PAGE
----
The biggest selling UK single of the 21st century? Evergreen/Anything is Possible by talent show fella Will Young. The biggest selling single in UK chart history? That would be Candle in the Wind '97 from that chubby, formerly talented fella Elton John. What does this tell us? Two things; the singles chart doesn't accurately reflect R13's favourites very often (quelle surprise) and the British public do weird things in big numbers. To illustrate that last point, 2011 saw the biggest sales of singles. Ever (120 million). So to give R13's skewed perspective here's a review of some of January's singles.

The Bloogs - Freezing Rain
The Bloogs, named after a Dr Seuss creation, prove that any further appropriation or adaptation of the author's work should be stopped. Despite the horrible name the band sketch out a mid-60's pop hit somewhere between The Kinks and some late 80's Scouse jangle merchants. Freezing Rain is easy on the ear - Johnnie Walker would probably like it and to echo the band's sentiments, "I can't complain."

The Cramatics - Like Gold
The subtitle of single must be missing, surely but Actually Spray Painted Plastic has been omitted. No matter, The Cramatics start off with some T4 On The Beach type synths and punchy guitars before getting down to the serious bit: the endless 'ooo, ooo's. After all that they still get in a power ballad referencing guitar solo before the end of the 2:41 running time. Given all this cack they will probably sell the most copies of any of these singles. Good work, gents.

The Moons - Something Soon (Featuring Paul Weller)
Swirling organ atop strummable acoustic backing and some neatly woven harmony singing between Woking's finest and singer Andy Crofts, The Moons offer up an enjoyable if supremely old fashioned slice of Laurel Canyon rock. The future this certainly is not but there are no Dr Seuss references so that's a step in the right direction. B-side, that's right B-side, Revolutionary Lovers is even more summery - like Katrina and the Waves cheering up The Move's Blackberry Way - but it's dark outside and it snowed a bit earlier. Next!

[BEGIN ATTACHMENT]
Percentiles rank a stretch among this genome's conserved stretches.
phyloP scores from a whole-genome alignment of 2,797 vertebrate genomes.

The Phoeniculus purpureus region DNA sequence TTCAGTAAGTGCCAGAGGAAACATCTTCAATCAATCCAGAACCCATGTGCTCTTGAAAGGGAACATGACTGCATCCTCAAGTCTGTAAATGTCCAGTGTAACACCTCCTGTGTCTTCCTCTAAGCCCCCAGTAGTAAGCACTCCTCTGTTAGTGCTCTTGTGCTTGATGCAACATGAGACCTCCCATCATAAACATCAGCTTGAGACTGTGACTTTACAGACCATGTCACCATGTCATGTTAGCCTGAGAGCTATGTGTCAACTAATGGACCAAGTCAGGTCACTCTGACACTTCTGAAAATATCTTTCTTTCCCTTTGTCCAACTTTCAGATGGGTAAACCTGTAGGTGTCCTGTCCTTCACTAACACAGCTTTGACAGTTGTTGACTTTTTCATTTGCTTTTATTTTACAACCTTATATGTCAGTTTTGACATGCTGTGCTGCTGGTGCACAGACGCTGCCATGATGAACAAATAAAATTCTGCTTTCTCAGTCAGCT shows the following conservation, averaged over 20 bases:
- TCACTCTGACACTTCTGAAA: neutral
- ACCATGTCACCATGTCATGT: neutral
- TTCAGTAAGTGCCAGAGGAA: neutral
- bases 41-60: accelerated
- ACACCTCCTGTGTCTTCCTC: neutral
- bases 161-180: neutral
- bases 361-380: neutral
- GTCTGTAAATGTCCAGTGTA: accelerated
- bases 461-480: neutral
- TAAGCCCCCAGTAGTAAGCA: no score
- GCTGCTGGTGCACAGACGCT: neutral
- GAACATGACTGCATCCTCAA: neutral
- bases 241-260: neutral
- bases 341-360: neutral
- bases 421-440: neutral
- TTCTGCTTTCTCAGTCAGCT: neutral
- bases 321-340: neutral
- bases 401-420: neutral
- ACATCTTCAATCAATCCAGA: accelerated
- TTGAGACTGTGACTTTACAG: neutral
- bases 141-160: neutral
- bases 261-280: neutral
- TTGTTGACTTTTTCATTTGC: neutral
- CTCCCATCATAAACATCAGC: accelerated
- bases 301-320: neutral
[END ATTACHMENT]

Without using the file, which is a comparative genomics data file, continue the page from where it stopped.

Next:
Mary at Midnight - Heads Will Roll (Featuring Talvin Singh)
Continuing the collaboration theme is newcomer Mary at Midnight who's aided and abetted on tablas by former Mercury Prize winner Talvin Singh. Eschewing the hoary guitars employed elsewhere Heads Will Roll is an atmospheric love song falling just the right side of Tori Amos. Appearing fragile but actually exhibiting surefooted strength of her convictions Mary at Midnight has crafted whoozy, multi-layered gem. This will surely sell the least copies.

Martyr De Mona - Memento/Contagion
Back on R13's home turf (or should that be slag heap?) is this release from Midland's hard rockers Martyr De Mona. Memento kicks off with a sort of overdriven Foo Fighters riff before roughing it up further with some metallic crunch and building false security with the soaring clean vocals of singer Louis as the song collects riffs after riff as it motors along. Melody and muscle are combined with style; the music isn't terribly distinctive but does what it does well - another promising release from the young rockers.

Revere - Keep This Channel Open
Finally, talent show (ok, music competition) fellas Revere, collaborate with Malian kora playing legend Toumani Diabate for a package that neatly summarises this month's selection of singles. The wobbly post-punk of A-side Keep This Channel Open bounces along rightly with an insistent rhythm, jerky guitars and catchy vocals anchored by chilly synths. The reworked Love Will Tear Us Apart with Diabate manages to not be as half as horrendous as it could have been revealing the ways a great song can be bent without losing its defining qualities with Diabate's kora skittling over the low sweeps of cello, finger picked acoustic guitar and melodica.

That's your lot for this month. I wonder if there will be more collaboration next time?